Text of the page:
How to write a review report

Below you will find our 10-step guide with links and resources on how to write reviews for journals. Some elements may be applicable to other review activities (i.e., preprints, conferences, grants) and you are welcome to adapt them. At the end of the page we also provided links to external guides on the same topic.

EASE 10-step guide

1.   Check the reviewer guidelines

Check the journal’s reviewer guidelines which will outline what reviewing for this journal entails and the journal’s peer review model (e.g. closed or open review). If you have any questions or uncertainties about the journal’s review approach, communicate with the editor before you start. In particular, make sure to check whether the journal allows you to use generative AI or other automated tools to assist in preparing your review report and/or whether the journal allows you to  and co-review it with a colleague.

Several examples of reviewer guidelines can be found here:

  • GIE Journal’ ‘How to review’
    A light read, from the American Society for Gastrointestinal Endoscopy, covering the basic dos and don’ts of peer review with 13 rules offering some sound advice.
  • PLOS One – Guidelines for Reviewers
    This comprehensive guide provides best practices for reviewers, including specifics of reviewing registered reports, lab and study protocols.

2.   Read the paper

Read the paper in full and make comments; it sometimes helps to read the paper first and comment on a second read. Focus on important study aspects the journal requests your input on, or consider the following:

  • Any serious flaws to the hypothesis, methods, results or conclusions?
  • Are the sample size and the statistical methods applied appropriate?
  • Does the data support the conclusions?
  • Does the reporting allow you to fully understand the research?
  • Are there any concerns related to research integrity?

3.   Check data and declarations

Check information about the authors and the study provided with the paper e.g. competing interests, author contributions, ethical approval. Is sufficient data provided or accessible to enable a full review of the study? If applicable, is a protocol for the study available?

4.   Check reporting adherence

Check the reporting: where relevant, does the information provided allow the work to be reproduced and replicated? Do the aims and analyses match the pre-specified study protocol (if applicable)? Are any limitations discussed?

Reporting guidelines for specific study types can help assess if the paper reports the necessary information, you can find a wide range of reporting guidelines for different study types at the EQUATOR network. A couple of widely adopted reporting guidelines are CONSORT for clinical trials and PRISMA for systematic reviews and meta-analyses.

5.   Develop your comments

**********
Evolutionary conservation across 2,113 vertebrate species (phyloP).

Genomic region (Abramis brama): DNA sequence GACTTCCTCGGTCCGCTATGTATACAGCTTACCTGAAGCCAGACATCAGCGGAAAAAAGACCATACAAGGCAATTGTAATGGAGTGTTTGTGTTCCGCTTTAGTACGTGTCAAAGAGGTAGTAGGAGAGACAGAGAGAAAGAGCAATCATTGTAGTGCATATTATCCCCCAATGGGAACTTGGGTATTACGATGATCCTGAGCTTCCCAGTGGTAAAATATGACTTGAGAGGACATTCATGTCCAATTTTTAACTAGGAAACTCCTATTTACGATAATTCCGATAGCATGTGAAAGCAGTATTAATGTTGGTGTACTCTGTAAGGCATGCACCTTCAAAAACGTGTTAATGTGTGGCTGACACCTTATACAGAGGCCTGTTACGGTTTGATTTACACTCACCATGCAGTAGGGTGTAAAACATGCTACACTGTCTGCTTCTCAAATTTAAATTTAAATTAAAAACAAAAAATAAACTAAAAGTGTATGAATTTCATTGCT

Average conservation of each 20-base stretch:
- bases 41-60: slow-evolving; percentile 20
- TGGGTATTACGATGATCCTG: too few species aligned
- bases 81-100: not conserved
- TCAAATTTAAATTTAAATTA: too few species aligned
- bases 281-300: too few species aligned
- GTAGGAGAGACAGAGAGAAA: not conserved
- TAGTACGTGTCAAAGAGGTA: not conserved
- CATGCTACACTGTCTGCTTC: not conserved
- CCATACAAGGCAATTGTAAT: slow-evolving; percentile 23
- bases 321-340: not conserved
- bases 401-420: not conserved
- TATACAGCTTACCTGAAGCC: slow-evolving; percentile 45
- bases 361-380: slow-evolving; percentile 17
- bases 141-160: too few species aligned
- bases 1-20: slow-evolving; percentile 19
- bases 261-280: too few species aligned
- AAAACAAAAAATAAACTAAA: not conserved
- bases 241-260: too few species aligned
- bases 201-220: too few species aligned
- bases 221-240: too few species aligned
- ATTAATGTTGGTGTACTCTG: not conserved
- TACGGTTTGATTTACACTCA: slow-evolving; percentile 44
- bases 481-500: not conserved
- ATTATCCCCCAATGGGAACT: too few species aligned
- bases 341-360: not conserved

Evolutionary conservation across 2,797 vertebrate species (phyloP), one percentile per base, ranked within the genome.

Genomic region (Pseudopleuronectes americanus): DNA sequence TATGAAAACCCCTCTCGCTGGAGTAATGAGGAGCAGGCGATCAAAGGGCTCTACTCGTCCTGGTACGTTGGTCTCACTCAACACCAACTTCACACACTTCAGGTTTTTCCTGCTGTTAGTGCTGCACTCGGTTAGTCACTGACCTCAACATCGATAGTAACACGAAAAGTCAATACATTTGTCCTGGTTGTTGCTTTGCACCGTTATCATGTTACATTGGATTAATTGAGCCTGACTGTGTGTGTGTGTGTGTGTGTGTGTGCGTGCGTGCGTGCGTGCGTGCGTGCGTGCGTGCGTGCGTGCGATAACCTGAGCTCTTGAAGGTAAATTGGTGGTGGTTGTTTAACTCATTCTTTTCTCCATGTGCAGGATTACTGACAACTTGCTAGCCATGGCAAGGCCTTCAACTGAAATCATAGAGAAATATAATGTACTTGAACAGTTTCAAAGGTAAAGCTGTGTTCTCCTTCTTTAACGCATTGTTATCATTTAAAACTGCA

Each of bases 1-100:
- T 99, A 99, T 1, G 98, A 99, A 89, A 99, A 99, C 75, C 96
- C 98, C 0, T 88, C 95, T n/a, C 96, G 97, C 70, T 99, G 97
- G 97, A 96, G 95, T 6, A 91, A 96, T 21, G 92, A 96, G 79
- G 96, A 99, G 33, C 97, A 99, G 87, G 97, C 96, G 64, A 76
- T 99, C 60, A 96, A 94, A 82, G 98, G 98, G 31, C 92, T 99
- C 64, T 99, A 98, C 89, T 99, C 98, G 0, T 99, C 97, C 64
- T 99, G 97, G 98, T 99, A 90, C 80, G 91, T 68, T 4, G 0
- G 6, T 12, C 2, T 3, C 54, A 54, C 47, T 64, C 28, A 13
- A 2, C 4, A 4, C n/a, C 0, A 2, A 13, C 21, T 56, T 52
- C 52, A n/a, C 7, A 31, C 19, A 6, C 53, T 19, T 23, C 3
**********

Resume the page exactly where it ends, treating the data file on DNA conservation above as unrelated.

You can develop free-text comments, or use a structured format following manuscript sections – Introduction, Methods, Results, Discussion. Some journals will ask you to follow specific templates.

Ensure the comments are clear, concise and constructive, and remember to be kind to the authors when providing your feedback.

6.   Specify major vs minor comments

Specify whether issues raised are:

Major: items fundamental to the study that must be addressed and might need re-review

Minor: improvements or clarifications that do not affect the overall conclusions.

7.   Support your statements

Be specific so that the requests are clear for the authors; justify any recommendations or critiques with evidence and examples.

8.   Add any confidential comments

Many journals will have a section in their review form for confidential comments to the editor, that is, comments to raise with the editor but which will not be included in the review shared with the author. Consider whether you have any comments you’d like to share only with the editor, items in this section may include ethical concerns about the study or competing interests to declare as a reviewer.

9. Respect transparency

Some journals publish the reviews with accepted articles. If the journal does not publish reviews but you’d like to share your review publicly, you can request their permission to post it as a comment on the article (or the preprint, if applicable) or via a third-party platform such as Publons, Zenodo or ScienceOpen.

If the review provides an option to sign your review, consider whether you would like to sign your report; note that some journals operate peer review models that require reviewers to sign their reviews (e.g. the BMJ).

10.   Finalise the report

Re-read the report to check for clarity, and to ensure the tone is professional and respectful. If requested by the journal, provide your recommendation on publication (e.g. accept, revision, reject). Once ready, submit your review.

Additional guides on how to write review reports can be found here:

Detailed journal guides:

Publisher guides:


Examples of (structured peer review) templates can be found here: